- Finalize UX and design elements to support documentation components: With the documentation components in mind, we updated the format of the developer portal and documentation to match the company’s most recent UI guidelines. We also settled on a three-column format for the API endpoint reference, which lets us put examples right next to information about each endpoint.
- Write the documentation: We created the content for the updated documentation using two principles of technical writing and UX design: task-based writing and progressive disclosure. Task-based writing begins from the user’s perspective on the tasks they’d like to accomplish and aligns the documentation with the goal of helping users complete their tasks. Progressive disclosure focuses on providing the most important information first and revealing other levels of detail as the user needs them.
- Expand on platforms: We decided to use open-source tools to generate the documentation, including the OpenAPI specification and the Widdershins and Shins documentation generation tools. It took some extra coding to set these tools up, integrate them with each other and with our internal build and deployment systems, and get the output we wanted, but now we have a lot of control over the documentation generation process.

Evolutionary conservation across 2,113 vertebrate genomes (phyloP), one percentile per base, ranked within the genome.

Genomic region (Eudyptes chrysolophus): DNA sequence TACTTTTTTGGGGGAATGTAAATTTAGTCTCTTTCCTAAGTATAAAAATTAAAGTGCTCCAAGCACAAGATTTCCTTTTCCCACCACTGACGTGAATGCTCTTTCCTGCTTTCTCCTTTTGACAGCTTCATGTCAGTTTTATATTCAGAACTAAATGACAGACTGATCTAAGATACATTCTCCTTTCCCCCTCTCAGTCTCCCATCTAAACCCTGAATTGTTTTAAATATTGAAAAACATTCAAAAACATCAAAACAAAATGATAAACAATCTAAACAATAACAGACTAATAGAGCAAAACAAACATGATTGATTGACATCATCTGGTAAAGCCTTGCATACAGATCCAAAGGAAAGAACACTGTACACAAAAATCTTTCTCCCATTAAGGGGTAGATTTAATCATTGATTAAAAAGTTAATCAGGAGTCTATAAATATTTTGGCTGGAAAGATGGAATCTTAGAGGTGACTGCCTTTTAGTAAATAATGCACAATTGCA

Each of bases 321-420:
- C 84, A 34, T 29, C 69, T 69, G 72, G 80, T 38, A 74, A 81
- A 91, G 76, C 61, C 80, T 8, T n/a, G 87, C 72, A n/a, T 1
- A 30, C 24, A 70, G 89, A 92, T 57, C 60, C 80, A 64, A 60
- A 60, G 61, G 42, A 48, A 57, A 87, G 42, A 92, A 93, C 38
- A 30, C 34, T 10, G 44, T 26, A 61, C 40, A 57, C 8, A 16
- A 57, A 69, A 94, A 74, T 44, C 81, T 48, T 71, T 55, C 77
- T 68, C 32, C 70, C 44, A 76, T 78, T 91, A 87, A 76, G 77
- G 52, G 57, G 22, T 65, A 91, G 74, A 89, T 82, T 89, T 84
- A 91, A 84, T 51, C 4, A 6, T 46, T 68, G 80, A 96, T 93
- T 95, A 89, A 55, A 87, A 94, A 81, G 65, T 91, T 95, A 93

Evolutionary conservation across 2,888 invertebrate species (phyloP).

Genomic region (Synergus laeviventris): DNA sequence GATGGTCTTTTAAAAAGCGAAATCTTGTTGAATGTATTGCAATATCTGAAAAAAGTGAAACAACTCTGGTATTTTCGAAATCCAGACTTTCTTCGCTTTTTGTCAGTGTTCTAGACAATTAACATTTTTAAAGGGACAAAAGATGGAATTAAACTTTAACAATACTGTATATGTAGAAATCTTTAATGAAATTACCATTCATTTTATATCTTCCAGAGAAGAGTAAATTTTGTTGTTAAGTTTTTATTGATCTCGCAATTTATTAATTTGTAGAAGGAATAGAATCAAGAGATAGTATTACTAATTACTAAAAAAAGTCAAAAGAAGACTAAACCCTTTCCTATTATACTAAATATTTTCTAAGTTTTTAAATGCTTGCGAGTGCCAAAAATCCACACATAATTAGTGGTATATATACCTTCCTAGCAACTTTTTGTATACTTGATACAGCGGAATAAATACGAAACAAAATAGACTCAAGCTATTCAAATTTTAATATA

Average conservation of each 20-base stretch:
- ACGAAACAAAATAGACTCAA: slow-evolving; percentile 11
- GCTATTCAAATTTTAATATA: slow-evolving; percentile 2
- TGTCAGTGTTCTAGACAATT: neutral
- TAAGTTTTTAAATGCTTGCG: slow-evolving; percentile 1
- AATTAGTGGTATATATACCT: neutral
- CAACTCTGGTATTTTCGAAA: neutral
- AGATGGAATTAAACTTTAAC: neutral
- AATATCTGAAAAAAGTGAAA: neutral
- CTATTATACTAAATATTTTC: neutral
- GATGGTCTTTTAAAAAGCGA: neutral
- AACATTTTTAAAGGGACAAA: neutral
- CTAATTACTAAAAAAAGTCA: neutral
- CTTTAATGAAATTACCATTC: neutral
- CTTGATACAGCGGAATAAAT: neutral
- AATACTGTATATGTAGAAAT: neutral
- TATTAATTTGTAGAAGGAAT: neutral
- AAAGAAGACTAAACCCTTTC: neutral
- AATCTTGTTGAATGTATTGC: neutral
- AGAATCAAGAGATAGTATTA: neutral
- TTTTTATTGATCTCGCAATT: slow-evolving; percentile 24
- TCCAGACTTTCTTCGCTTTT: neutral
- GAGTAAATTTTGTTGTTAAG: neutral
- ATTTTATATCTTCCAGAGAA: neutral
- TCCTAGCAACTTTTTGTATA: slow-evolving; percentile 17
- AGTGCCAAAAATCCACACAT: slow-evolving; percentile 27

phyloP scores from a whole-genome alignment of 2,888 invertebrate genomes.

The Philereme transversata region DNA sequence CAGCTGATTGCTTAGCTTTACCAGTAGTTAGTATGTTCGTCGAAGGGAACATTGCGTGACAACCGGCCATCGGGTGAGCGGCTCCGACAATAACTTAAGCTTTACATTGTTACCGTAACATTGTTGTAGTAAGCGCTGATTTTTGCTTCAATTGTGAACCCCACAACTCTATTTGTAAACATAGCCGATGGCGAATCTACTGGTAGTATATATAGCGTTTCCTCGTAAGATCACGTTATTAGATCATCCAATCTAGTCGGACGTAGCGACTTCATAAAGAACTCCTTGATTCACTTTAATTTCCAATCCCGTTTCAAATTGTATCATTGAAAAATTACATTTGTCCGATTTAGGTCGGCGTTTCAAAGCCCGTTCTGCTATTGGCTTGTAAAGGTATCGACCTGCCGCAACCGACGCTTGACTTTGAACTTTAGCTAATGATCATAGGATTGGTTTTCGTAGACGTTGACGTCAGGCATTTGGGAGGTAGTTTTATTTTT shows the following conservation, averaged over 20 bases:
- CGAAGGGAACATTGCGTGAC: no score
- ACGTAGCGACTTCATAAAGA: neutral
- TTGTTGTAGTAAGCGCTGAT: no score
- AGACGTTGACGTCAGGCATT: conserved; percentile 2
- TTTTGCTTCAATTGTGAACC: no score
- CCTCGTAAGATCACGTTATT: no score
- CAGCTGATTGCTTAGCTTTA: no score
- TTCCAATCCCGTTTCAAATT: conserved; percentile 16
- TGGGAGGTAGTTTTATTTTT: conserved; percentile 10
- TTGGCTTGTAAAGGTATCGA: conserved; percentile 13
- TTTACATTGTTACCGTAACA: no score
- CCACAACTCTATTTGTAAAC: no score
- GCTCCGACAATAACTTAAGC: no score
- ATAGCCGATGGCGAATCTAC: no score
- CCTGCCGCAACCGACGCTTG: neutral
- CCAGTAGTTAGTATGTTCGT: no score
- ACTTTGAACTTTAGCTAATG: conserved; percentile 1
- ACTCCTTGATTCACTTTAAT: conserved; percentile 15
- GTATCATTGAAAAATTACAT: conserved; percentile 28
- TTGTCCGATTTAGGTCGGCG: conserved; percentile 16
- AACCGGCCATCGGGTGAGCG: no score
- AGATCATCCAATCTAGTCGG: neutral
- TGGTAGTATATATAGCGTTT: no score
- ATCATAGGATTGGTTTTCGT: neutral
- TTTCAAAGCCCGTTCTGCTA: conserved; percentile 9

- Test and gather feedback for updated documentation: After we completed the documentation and developer portal, we conducted an internal launch for Shutterstock developers during our recent Hackathon event. During the Hackathon, many developers worked directly with the new documentation and provided valuable user feedback, some of which were immediately implemented with others slated for the next iterations of developer portal optimization.
As for our next steps, we’ve got lots of improvements in mind for the API reference, including continuing to refine the layout and organization of the API reference page itself. You can see what we’re working on and submit your feedback for improving our documentation at api-feedback.shutterstock.com.
Now that we’ve redone our developer portal and API reference documentation, it’s a great time to give our API a try and see what you can build with it. We’re very interested to hear about how you use our API, how quickly you can get started with it, and what information you need to use it. See the API reference here: api-reference.shutterstock.com.